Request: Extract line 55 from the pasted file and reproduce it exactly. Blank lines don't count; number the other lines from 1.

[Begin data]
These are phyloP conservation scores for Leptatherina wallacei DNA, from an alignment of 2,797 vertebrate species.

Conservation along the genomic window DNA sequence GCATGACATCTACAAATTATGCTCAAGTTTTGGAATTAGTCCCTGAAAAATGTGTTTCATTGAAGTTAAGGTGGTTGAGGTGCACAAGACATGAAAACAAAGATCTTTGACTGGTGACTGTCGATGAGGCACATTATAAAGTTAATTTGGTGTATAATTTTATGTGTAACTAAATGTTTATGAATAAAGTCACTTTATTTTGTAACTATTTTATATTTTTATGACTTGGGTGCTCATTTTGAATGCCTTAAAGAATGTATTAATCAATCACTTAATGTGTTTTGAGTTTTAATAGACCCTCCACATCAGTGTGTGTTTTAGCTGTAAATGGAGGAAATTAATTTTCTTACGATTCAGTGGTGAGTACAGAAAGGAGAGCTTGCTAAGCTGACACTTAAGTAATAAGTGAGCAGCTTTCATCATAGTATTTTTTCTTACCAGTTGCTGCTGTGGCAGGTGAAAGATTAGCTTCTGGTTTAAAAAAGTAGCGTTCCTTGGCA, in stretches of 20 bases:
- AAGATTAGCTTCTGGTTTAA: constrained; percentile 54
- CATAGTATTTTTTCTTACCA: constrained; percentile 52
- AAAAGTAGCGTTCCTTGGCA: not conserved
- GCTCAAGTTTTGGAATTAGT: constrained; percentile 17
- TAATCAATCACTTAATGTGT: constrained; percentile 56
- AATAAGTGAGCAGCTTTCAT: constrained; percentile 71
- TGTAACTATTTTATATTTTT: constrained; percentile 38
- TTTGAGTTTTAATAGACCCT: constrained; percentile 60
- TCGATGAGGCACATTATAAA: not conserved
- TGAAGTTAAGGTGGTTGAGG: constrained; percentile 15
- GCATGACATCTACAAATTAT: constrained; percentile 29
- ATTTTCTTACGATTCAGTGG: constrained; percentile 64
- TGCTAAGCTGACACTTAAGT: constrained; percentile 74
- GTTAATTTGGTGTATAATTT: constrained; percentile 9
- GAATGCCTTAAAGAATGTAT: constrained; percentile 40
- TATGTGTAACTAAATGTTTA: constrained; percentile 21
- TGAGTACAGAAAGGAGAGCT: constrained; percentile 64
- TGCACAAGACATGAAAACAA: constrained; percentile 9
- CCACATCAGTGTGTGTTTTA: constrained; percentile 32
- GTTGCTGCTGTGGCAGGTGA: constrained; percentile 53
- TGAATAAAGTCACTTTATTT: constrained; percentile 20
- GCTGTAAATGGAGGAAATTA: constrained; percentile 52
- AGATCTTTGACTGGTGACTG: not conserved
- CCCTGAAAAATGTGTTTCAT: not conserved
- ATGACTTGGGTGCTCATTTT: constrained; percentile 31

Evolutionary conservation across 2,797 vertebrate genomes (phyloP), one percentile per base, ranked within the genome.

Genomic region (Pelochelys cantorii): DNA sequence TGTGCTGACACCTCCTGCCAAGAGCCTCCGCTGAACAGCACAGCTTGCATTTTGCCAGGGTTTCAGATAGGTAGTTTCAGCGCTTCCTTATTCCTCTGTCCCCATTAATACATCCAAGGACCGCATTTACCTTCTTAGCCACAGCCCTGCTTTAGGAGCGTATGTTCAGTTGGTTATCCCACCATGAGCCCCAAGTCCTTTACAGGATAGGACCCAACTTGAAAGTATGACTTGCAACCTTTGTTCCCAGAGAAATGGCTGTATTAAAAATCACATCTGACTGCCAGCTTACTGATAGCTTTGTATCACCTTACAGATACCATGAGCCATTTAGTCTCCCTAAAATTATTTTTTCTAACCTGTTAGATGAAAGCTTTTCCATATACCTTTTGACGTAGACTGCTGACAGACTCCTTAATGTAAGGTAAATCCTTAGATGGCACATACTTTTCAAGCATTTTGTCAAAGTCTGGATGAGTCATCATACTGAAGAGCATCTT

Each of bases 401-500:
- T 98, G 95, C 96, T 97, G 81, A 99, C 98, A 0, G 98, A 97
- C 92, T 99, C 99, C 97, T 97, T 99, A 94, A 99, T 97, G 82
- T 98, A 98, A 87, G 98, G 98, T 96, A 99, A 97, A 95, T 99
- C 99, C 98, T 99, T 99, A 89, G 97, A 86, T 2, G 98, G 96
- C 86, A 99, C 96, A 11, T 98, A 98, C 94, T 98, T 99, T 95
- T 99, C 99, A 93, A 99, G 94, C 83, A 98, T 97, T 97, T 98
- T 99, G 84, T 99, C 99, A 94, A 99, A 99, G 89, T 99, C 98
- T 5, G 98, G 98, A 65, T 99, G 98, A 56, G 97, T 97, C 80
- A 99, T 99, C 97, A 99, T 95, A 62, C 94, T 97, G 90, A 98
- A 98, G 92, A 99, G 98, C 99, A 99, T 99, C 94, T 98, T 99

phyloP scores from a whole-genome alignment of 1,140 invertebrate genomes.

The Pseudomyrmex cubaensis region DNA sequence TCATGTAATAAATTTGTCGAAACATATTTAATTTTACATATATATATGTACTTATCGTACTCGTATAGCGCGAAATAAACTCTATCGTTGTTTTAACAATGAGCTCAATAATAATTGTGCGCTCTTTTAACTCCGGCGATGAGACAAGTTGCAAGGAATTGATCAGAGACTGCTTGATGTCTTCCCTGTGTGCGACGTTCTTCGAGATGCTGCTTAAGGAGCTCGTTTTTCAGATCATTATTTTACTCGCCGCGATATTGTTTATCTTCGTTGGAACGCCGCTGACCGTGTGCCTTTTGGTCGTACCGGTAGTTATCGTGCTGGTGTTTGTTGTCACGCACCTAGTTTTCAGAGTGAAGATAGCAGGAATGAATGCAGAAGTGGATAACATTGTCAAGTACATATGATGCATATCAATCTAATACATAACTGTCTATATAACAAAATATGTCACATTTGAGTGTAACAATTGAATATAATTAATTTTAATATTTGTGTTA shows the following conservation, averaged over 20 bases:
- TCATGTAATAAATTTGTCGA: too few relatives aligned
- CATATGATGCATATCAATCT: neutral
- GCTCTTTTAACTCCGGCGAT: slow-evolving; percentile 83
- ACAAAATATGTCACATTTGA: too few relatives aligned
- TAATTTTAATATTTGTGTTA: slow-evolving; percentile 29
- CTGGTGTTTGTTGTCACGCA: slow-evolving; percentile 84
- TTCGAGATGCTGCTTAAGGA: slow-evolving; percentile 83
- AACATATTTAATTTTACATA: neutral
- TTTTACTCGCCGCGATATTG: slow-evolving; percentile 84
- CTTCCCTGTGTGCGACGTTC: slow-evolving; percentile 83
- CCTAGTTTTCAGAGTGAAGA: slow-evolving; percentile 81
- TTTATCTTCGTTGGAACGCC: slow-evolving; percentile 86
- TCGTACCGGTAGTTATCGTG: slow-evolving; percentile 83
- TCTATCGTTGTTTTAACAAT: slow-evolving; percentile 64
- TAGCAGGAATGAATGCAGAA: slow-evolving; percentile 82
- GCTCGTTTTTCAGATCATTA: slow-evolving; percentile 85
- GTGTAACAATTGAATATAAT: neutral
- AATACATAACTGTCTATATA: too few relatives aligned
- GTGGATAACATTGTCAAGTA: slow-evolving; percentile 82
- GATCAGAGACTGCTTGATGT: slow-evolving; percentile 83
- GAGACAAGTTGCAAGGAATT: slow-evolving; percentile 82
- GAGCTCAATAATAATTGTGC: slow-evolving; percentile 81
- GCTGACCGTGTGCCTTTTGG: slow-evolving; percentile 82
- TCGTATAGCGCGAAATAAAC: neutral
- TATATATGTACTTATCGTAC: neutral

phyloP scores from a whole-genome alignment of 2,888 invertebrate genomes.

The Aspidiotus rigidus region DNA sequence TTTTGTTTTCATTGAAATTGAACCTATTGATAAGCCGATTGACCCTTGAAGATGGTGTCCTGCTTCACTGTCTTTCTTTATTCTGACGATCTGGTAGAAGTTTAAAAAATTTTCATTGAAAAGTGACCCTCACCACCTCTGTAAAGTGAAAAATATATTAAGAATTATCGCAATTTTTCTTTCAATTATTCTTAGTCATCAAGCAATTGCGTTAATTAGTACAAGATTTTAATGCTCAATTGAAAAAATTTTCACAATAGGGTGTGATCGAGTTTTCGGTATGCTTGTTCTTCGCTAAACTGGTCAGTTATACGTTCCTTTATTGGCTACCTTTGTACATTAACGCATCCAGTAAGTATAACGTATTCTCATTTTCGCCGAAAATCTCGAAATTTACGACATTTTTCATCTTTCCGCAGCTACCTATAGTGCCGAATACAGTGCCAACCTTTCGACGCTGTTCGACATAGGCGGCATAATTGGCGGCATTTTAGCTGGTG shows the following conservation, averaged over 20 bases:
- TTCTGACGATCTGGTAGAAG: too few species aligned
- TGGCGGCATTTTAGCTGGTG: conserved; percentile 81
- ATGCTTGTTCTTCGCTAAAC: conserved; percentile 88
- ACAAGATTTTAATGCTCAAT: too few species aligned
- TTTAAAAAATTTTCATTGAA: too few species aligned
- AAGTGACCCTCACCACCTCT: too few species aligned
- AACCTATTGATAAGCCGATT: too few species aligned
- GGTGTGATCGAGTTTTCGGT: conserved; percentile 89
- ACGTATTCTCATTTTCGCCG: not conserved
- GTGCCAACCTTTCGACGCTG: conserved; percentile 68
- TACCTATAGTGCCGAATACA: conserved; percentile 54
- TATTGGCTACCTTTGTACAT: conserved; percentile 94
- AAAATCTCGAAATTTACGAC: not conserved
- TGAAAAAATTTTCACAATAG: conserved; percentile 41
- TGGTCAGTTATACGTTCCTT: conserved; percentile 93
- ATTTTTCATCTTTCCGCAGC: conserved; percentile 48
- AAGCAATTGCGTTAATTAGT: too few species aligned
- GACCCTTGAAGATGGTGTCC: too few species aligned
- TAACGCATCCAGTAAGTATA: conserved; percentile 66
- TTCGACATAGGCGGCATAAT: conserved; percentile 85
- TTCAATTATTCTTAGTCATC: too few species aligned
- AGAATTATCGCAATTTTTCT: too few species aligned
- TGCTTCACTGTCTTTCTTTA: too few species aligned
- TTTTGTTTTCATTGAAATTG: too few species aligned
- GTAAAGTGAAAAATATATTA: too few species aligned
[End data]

- TCGTACCGGTAGTTATCGTG: slow-evolving; percentile 83